Many of us can't afford to travel this summer, but there's nothing to stop us from watching a travel series on TV. In The Great American Road Trip (Tuesday, 7 p.m., NBC), families drive cross-country on Route 66, engage in a series of competitions and face weekly eliminations. Along the way they experience eccentric American roadside culture, taking in "The World's Largest Rocking Chair" and "A Sneaker the Size of a Car."
Will the adult family members sicken and die after drinking weeks' worth of roadside-diner coffee? Will the kids get permanent marker on the back seats? Will Dad slowly lose his mind in the featureless Illinois landscape and make the tragic mistake of ordering the Grilled Tilapia Hollandaise at the International House of Pancakes?
Are You Smarter Than a 5th Grader?
Friday, 7 pm (Fox)
The game show returns with more questions about geography, math and history that can be answered by elementary-school kids but apparently by very few people over 30.
After we adults steered the economy off a cliff through our stupid decisions, I think the titular question was definitively answered: No, we're not smarter than a fifth-grader. I propose that President Obama immediately create a cabinet-level position for the show's 11-year-old participants. A wise use of long division may be our country's only hope.
10 Things I Hate About You
Tuesday, 7 pm (ABC Family)
Two teenage sisters - one shallow and popular, the other deep and edgy - move to a new high school. The shallow sister (Meaghan Martin) joins the mean-girl crowd, while the deep one (Lindsey Show) feuds with the popular kids.
I love one thing about 10 Things I Hate About You.
1. The young actors are gorgeous, including the edgy sister's boyfriend-to-be, a soulful biker dude (Ethan Peck).
But there are other things I hate about the series.
2. Every character is a stereotype, from the Cheerleader to the Nerd to the Doting Widower Father.
3. The actress playing the deep sister doesn't know how to be both "edgy" and "bearable." You end up disliking her as much as the popular kids do.
4. Do Hollywood writers really get paid for lines like "Bring it on, skinny bitch"?
In spite of the things I hate about 10 Things I Hate About You, I still plan to tune in to the second episode. (See 1. above.)
Tuesday, 8 pm (Sci Fi)
This new series about supernatural artifacts tries to set the tone with a whiz-bang opening scene. Two Secret Service agents (Eddie McClintock and Joanne Kelly) encounter an evil Aztec "bloodstone" at a museum party: a carved head with jagged teeth whose bite turns humans into killers. The head is supposed to be scary, but it looks kind of like an angry bowling ball. And, sadly, this pathetic image does set the tone for Warehouse 13.
The agents end up working at a remote government warehouse filled with mysterious relics. The warehouse's eccentric caretaker (Saul Rubinek) sends them off on missions involving objects that could destroy the world - just as in TNT's Librarian series, sans humor and charm. The agents are unhappy to be stuck in Warehouse 13, and so are we, given the cold, cluttered set and Rubinek's hammy antics. I'd rather be anywhere else, and that includes bowling with an Aztec bloodstone.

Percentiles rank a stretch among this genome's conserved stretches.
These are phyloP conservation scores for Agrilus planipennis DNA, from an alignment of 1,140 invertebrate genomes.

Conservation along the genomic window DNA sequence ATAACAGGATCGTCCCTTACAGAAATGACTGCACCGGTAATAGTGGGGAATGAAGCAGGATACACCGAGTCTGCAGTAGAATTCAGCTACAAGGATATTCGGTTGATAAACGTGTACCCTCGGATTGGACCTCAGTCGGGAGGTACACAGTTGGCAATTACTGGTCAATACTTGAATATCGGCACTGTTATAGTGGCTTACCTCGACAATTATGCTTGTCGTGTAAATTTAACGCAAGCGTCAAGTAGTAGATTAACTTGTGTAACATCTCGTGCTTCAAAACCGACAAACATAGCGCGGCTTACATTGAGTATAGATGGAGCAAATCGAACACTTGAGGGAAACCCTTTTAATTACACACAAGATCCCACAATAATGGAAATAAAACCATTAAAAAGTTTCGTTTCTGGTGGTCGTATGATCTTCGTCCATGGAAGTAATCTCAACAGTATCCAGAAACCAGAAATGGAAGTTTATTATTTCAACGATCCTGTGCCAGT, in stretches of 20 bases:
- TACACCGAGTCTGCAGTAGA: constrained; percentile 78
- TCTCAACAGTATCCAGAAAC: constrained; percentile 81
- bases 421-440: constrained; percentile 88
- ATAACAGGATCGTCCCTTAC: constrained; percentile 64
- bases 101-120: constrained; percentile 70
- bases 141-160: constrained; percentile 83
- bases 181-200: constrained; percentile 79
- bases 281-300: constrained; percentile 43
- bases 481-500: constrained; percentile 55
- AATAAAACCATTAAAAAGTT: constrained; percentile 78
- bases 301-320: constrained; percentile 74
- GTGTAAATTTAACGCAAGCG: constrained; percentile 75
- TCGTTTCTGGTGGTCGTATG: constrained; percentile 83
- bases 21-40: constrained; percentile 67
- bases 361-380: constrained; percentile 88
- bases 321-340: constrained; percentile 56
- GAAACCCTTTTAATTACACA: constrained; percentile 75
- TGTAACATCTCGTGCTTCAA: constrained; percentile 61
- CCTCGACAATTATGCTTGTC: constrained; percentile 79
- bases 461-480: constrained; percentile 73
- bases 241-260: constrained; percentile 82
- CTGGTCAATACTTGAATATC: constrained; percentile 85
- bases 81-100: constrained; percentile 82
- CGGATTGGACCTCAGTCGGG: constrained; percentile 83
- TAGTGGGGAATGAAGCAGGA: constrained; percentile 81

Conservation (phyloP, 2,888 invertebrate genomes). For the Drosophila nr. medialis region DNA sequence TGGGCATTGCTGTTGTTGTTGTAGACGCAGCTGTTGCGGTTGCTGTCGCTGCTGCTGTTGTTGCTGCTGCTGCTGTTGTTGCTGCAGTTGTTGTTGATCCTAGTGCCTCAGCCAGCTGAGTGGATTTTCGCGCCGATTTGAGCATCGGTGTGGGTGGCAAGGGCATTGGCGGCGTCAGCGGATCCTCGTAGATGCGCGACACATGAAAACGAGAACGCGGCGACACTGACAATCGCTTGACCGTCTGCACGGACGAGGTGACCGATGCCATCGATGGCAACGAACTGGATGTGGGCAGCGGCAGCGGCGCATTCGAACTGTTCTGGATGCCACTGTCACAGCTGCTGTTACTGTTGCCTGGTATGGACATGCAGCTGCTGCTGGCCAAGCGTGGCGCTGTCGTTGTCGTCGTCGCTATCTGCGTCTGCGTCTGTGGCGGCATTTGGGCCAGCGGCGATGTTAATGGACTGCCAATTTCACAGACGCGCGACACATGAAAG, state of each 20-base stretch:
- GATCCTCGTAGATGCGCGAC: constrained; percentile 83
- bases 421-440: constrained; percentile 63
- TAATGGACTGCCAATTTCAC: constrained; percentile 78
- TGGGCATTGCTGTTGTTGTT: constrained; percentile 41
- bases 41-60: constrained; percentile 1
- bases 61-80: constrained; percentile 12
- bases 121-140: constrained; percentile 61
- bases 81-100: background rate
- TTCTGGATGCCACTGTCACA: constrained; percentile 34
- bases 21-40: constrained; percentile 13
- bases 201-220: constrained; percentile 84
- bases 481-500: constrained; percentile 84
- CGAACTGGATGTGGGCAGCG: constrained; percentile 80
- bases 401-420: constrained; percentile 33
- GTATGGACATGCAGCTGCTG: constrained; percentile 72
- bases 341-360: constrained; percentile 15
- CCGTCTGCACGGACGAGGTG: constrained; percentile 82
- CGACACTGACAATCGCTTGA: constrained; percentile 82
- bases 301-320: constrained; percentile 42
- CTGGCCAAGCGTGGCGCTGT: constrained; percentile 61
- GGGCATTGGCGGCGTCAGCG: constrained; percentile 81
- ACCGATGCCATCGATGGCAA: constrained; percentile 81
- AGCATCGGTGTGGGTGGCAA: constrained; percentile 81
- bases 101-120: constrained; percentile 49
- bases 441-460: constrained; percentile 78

Nova Science Now
Tuesday, 9 pm (WHA)
There must be a new breed of astrophysicist since I was in college. Neil deGrasse Tyson, host of Nova Science Now, is more like the class clown than the guys I remember hunched over their equations. Introducing this week's segments, Tyson dresses up as Indiana Jones and pretends to be a contestant on The Dating Game. He gets away with such corny stuff, partly because the segments themselves are so interesting. We learn how to grow artificial diamonds, how to trace an anthrax attack and how to manipulate a singing voice through pitch-correction software.
Nova Science Now reveals that Celine Dion uses the pitch-correction device to stay in tune, but it doesn't even try to explain Dion's appeal to her large audience. That's a mystery modern science has yet to solve.
Wednesday, 7 pm (Cartoon Network)
Cartoon Network's reality series gives us an up-close look at the younger generation. We meet five teenage paranormal investigators, dedicated to exploring strange phenomena with the latest in high-tech equipment. We've seen their adult counterparts on TV before - ghost hunters, UFO seekers and the like - but these kids are distinguished by believing almost everything they read on the Web.
"For each investigation," says one would-be scientist, "we research a bunch of different locations from the Internet and choose the one with the most credible reports." One such "credible report" takes them to an abandoned penitentiary, which is supposedly stalked by a ghost named "Blue Boy."
Evil spirits will put a curse on these kids for entering forbidden areas. Their faucets will drip blood and their feet will turn to cloven hooves. Really, it's true - there are credible reports on the Internet!